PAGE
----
He’s Always Wanted to Be a Police Officer. Now, He’s Becoming One.

by Saundra Hess ('19)

October 22, 2019


Jack Lachance (’19) knew he wanted to study criminal justice from a very young age. “I wanted a job where I would not be doing the same thing every day,” says Lachance. “As I got older, I realized not only could I have that in a job, but I realized I could also help people.”

Lachance’s passion for helping people is clear in just the first minutes of meeting him, and it’s why he views his career as a ministry. His heart for the criminal justice system stems from his childhood. “Growing up, there was law enforcement in and out of my house,” explains Lachance. “Seeing officers deal with these situations really impacted me because I saw how using personal and social skills could diffuse a situation.”

The way police officers impacted his own life inspired Lachance to become a police officer. “Christians should work in the criminal justice system because there is a lot of evil and unrest in this world. Having good Christian men and women show the love of Christ on a daily basis to these people can really make a difference,” Lachance says. By way of LBC’s basketball coach, Lachance discovered the college’s new criminal justice degree. He met with John Churchville, the director of the criminal justice program and caught his vision for advocacy, law and justice in the name of Christ. That’s when he knew LBC was the next right step in his journey.

“What struck me as distinctive about the criminal justice degree was all of the hands-on things we were going to do as a result of John Churchville’s contacts,” explained Lachance. “From the very beginning of the school year, we went to the Lancaster County prison, we talked to probation and parole officers and had k-9 units come in, we were able to speak with a detective and visit all different kinds of ministries.” Aside from the hands-on experience, another key aspect his student experience was meeting with Churchville on a weekly basis to talk life, career goals and more. “First, he would ask me how I was doing, if there was anything he could do or pray about for me,” says Lachance. “He would go on to ask me about my career and really invested in me.”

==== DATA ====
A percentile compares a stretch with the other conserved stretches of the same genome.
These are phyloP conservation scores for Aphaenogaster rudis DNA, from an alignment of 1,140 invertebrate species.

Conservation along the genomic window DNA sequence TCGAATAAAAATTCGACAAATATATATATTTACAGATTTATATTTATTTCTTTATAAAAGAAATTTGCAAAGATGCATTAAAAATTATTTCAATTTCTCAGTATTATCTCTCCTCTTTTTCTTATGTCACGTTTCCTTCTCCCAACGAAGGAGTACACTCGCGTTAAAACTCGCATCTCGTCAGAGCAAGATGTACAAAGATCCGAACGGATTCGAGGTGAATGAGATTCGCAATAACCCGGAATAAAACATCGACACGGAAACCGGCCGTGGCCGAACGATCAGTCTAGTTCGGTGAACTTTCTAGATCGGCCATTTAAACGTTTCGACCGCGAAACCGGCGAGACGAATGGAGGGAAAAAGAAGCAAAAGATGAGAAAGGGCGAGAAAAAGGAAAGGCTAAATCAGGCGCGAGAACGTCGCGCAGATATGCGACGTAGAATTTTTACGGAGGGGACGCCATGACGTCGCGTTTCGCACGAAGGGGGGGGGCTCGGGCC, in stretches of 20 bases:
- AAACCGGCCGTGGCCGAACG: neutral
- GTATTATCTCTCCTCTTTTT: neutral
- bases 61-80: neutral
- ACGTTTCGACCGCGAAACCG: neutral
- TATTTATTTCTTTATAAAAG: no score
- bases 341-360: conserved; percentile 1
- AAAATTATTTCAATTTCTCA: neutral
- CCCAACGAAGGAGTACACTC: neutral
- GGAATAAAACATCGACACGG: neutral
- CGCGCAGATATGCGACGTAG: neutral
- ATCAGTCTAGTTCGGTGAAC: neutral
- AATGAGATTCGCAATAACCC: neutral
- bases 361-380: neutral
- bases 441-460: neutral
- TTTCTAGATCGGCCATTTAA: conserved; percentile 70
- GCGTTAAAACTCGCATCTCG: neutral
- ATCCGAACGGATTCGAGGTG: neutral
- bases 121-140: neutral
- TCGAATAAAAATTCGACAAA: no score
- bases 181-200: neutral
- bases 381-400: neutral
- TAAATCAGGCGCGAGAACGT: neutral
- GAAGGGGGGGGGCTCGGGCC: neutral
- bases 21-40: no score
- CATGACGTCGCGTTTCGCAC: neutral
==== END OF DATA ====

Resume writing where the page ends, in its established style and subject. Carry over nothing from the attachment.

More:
Churchville even connected Lachance to an internship at a police department after his first year of college. One highlight of the internship was riding with the police officers every day. He remembers being alongside officers dispatched to a domestic case. “There were kids in the house, physical disturbances and yelling. It was a very emotional and charged situation,” says Lachance. The officers protected the children and split up the fight, but from this experience, “It helped me solidify my career,” shares Lachance. “It struck me as something I want to do – being able to get kids out of situations like that.” Thanks to the specialized attention from Churchville and experience from the internship, Lachance is excited to pursue training from a police academy. This six-month program will test him physically, emotionally and mentally.

Lachance believes studying at LBC was essential before starting at the academy. “You need to make sure in this field not to lose yourself in all the evil that is in the world. Coming here, getting a biblical foundation and securing my faith was very important to me and will be very important to me moving forward in the field.” “Getting my degree at LBC gave me several years of experience, knowledge and resources that I could carry with me into the academy and better prepare me to be successful there,” said Lachance. “I would not be where I am today if it was not for the education I received here, the contacts I made, and the morals instilled in me and the confidence it has given me to perform to the best that I can.”

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